Mediacom kicks off its 10G push

Starting in West Des Moines, Iowa, Mediacom has begun to upgrade its network to support faster and symmetrical speeds, lower latency and better reliability.

Jeff Baumgartner, Senior Editor

February 16, 2023

4 Min Read
Mediacom kicks off its 10G push

Mediacom Communications said it has begun transitioning its hybrid fiber-coaxial (HFC) networks to the industry's 10G platform, promising faster and symmetrical speeds, lower latency and improved network reliability.

Mediacom's initial upgrades are taking place in West Des Moines, Iowa, where the cable operator is facing competition from Google Fiber.

Figure 1: Mediacom's 10G approach includes a shift to a distributed access architecture, 'high-split' upgrades to beef up upstream bandwidth, and a network spectrum jump to 1.2GHz. (Source: Mediacom Communications) Mediacom's 10G approach includes a shift to a distributed access architecture, 'high-split' upgrades to beef up upstream bandwidth, and a network spectrum jump to 1.2GHz.
(Source: Mediacom Communications)

Mediacom said more than 30% of its West Des Moines network is already upgraded to the new technology, and it expects every home serviceable by Mediacom in the market to have access to the upgrades by the end of July.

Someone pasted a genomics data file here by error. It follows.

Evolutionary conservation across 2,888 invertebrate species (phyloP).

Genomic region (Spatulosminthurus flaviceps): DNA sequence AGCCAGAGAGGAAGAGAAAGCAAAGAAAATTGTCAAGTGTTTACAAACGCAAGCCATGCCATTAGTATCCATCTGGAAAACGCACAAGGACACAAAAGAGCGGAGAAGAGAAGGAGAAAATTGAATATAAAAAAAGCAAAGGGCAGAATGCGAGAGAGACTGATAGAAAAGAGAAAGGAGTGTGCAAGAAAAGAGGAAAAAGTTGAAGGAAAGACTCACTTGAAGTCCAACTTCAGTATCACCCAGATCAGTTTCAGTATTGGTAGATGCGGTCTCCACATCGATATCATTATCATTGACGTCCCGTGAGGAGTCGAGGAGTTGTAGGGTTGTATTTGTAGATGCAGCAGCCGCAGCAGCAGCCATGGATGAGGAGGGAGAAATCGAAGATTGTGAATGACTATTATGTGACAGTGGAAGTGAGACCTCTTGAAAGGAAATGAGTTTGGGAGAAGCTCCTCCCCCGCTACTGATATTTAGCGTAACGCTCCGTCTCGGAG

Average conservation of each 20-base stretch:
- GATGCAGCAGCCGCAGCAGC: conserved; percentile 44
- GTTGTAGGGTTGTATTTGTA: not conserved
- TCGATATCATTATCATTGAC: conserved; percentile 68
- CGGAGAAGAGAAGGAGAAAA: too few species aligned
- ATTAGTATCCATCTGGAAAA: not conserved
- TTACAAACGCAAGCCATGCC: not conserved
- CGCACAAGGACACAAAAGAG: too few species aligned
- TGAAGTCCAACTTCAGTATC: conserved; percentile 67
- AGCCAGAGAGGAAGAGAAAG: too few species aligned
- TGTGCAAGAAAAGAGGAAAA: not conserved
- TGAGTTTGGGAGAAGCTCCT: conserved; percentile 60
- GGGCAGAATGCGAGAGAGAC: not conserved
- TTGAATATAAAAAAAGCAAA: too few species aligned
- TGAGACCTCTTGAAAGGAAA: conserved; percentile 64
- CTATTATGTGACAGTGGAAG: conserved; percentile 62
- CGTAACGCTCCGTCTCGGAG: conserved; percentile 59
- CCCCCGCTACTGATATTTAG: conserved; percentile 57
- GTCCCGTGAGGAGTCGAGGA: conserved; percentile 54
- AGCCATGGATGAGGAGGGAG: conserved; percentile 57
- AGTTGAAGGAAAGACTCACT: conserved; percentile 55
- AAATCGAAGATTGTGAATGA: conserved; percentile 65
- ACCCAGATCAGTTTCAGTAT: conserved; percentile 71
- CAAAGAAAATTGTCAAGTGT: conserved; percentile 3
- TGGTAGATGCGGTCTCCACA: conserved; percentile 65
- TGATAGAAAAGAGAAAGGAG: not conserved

Looking ahead, Mediacom will continue to deploy its 10G upgrades in other communities in that market in the second half of 2023. The company is considering similar upgrades in additional markets but wants to ensure it has enough equipment to support the upgrades before making more market announcements, a Mediacom official said in an emailed response to questions.

One possible early candidate for future 10G upgrades is Ames, Iowa. Back in the fall of 2020, Mediacom hosted a "10G Smart House" there, demonstrating new HFC network technologies and bandwidth-intensive apps such as 8K video and a light field display.

Speed boosts across multiple service tiers

Mediacom estimates that its 10G upgrades will support 2x-to-10x faster upload speeds, new symmetrical options, improved energy efficiency, lower latency and faster troubleshooting.

By service tier, Mediacom said the switch to the new platform will initially support the following speed enhancements:

  • Internet 100 tier becomes Internet 100 Symmetrical as upload speeds receive a 10x increase – from 10 Mbit/s to 100 Mbit/s.

  • Internet 300 tier upload speeds will get a 5x speed gain – from 20 Mbit/s to 100 Mbit/s.

  • Internet 600 tier upload speeds will receive an over 3x speed boost – from 30 Mbit/s to 100 Mbit/s.

  • Internet 1-Gig tier upload speeds will double – from 50 Mbit/s to 100 Mbit/s.

  • Introduction of a new Internet 1-Gig symmetrical tier.

10G is a term that the cable industry unveiled at CES in 2019. Envisioning symmetrical speeds of up to 10 Gbit/s alongside enhanced latency and security capabilities, 10G includes DOCSIS 4.0, the upgraded platform for HFC networks, but also applies to the industry's use of fiber-to-the-premises (FTTP) and wireless access technologies.

Mediacom's path to 10G